Sunday, June 15, 2014

Toward a Dynamic Approach to Technical Analysis

In my recent post, I suggested that a dynamic technical analysis would not rely upon a fixed set of indicators and chart patterns to be interpreted in a uniform manner.  Rather, fresh predictors would arise from a study of drivers impacting the most recent market regimes. Traders would follow the indicators that have demonstrated predictive accuracy; not untested ones presumed to possess universal validity.

Let's take an example from the current market.  Using tests of stationarity, I have identified a stable period of market behavior embracing the recent past.  That stability means that market price changes during that period can be assumed to proceed from a single process.  If the time period under consideration possessed wildly different statistical properties, such as 2008 and 2014 for stocks, then there would be no assurance that price changes were resulting from a stable process.  That would give us no reason to extrapolate patterns from one period to the other.

A major problem with traditional use of technical indicators is that they are employed uniformly across non-stationary periods--especially intraday.

It turns out that during the most recent stationary period (i.e., "regime") a major driver of short-term price has been correlation.  How SPX is correlated with other equity instruments has been significantly predictive of short-term forward price change.  

The catch is that single measures of correlation were not particularly informative in my research.  Rather, aggregated correlations across a large number of stocks and sectors and over intraday horizons ended up being an excellent measure for short-term trading signals.  In other words, the most valuable indicator of correlation was not a standard technical indicator, but rather a measure that required research.  Moreover, I had to research it in such a way as to not overfit the data relationship.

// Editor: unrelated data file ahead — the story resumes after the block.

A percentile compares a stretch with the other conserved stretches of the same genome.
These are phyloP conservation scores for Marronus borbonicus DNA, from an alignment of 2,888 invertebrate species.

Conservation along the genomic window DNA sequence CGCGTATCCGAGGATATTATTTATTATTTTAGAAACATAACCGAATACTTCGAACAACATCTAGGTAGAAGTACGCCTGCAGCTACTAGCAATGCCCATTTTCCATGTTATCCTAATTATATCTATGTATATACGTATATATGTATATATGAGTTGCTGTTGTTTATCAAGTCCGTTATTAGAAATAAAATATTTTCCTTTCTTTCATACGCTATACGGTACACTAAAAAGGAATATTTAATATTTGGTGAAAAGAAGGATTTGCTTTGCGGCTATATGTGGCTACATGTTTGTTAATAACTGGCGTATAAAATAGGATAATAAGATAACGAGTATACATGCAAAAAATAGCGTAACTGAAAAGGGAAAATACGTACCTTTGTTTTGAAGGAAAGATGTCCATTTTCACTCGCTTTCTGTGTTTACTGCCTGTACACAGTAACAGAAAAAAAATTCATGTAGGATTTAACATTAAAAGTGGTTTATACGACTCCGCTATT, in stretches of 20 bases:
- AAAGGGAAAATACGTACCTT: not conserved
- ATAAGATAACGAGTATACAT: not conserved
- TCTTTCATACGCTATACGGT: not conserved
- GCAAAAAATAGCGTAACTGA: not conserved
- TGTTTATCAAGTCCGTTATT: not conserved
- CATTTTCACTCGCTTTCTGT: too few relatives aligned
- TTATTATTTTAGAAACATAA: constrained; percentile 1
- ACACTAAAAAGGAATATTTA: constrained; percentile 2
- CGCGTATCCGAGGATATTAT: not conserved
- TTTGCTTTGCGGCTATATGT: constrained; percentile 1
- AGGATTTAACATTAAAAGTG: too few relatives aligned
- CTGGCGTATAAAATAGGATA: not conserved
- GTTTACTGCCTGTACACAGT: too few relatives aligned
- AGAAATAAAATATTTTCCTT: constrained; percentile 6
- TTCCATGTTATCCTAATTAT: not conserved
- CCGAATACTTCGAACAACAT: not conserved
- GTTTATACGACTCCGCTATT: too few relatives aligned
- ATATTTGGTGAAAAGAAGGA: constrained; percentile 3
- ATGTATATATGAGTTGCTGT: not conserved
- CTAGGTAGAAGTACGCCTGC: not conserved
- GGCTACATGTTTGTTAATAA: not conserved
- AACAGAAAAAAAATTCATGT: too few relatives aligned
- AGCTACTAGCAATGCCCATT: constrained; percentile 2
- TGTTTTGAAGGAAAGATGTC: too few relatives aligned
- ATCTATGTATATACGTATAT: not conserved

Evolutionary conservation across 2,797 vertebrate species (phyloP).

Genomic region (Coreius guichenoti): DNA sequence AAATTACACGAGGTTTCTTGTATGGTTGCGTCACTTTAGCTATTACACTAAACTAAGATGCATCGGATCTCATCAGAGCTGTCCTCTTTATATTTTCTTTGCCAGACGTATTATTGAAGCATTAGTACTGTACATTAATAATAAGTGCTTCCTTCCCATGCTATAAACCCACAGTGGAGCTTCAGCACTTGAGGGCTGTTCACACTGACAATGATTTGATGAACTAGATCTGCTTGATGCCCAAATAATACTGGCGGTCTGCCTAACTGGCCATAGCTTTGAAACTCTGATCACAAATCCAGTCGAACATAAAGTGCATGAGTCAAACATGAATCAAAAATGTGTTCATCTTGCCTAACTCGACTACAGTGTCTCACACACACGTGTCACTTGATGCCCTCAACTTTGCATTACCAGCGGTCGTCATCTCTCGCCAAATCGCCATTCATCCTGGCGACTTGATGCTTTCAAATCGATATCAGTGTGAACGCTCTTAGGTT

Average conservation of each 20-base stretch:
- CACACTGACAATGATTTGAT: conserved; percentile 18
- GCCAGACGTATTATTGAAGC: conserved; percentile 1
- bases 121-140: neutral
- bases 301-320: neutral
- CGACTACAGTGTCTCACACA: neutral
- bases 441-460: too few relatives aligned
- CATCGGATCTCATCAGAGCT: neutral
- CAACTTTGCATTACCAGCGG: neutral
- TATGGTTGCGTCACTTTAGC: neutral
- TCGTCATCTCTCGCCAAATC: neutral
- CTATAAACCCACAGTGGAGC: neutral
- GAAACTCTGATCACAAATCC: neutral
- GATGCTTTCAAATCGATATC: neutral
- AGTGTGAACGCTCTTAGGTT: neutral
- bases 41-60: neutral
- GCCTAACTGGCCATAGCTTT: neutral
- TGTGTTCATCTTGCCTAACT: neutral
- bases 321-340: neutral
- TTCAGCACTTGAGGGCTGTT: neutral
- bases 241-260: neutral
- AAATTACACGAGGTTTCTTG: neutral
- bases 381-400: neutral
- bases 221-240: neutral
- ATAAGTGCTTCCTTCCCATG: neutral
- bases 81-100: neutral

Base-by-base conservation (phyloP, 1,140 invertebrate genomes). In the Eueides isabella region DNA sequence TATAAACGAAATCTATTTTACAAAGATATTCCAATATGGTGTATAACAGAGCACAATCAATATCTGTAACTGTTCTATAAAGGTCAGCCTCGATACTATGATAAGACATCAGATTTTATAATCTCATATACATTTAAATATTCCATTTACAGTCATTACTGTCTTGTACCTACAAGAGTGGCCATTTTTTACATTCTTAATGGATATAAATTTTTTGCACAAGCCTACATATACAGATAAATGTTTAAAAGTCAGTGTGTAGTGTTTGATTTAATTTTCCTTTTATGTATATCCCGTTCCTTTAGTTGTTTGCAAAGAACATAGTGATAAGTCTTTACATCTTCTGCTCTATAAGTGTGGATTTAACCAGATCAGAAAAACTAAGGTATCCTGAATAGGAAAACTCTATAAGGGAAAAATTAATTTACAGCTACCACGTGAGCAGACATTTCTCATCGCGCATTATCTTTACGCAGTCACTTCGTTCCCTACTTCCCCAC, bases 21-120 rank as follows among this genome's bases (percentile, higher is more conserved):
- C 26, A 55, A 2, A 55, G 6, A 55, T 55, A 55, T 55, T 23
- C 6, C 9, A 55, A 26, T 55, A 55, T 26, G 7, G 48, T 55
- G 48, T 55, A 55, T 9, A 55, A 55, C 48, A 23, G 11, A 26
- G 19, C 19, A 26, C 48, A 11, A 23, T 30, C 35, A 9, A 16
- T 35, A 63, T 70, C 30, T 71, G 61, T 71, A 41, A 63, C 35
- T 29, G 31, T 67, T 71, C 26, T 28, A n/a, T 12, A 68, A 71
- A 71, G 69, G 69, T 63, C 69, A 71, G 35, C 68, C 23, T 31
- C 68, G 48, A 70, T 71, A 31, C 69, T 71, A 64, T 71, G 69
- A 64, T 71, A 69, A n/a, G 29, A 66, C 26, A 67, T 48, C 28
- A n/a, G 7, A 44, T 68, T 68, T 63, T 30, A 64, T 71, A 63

But there it is:  when the correlation measure exceeds .40, the next day's price change has averaged +.35%.  When the correlation has been below .40, the next day's price change has averaged -.37%.  As long as we stay in the current regime--a key assumption--I expect market strength when correlations are high and rising and weakness when they are low and falling.

That becomes a potential trading "setup" for the current regime.  In a future regime, correlation may be much more modestly associated with forward price change--or it may be predictive over longer time frames.  Setups become dynamic, because they adapt to changing markets.  

But correlation is but one factor that sets up in the current regime.  There are others, from options ratios to intraday volatility.

This is how many hours of preparation go into a single hour of trading.  It takes time to create and test large correlation matrices.  It also takes time to test the many other variables that are associated with the factors of sentiment and positioning that are key drivers in the current regime.  Once the research is done, however, the trader knows the indicator levels that are significant and is able to automate alerts.  That way, the trader can seamlessly incorporate multiple tested technical signals with his or her discretionary judgment about the market.

The challenge is not that technical analysis doesn't work.  The problem is that technical analysis works the way that parenting works:  powerful when dynamically adapted to situations; diluted when applied uncritically.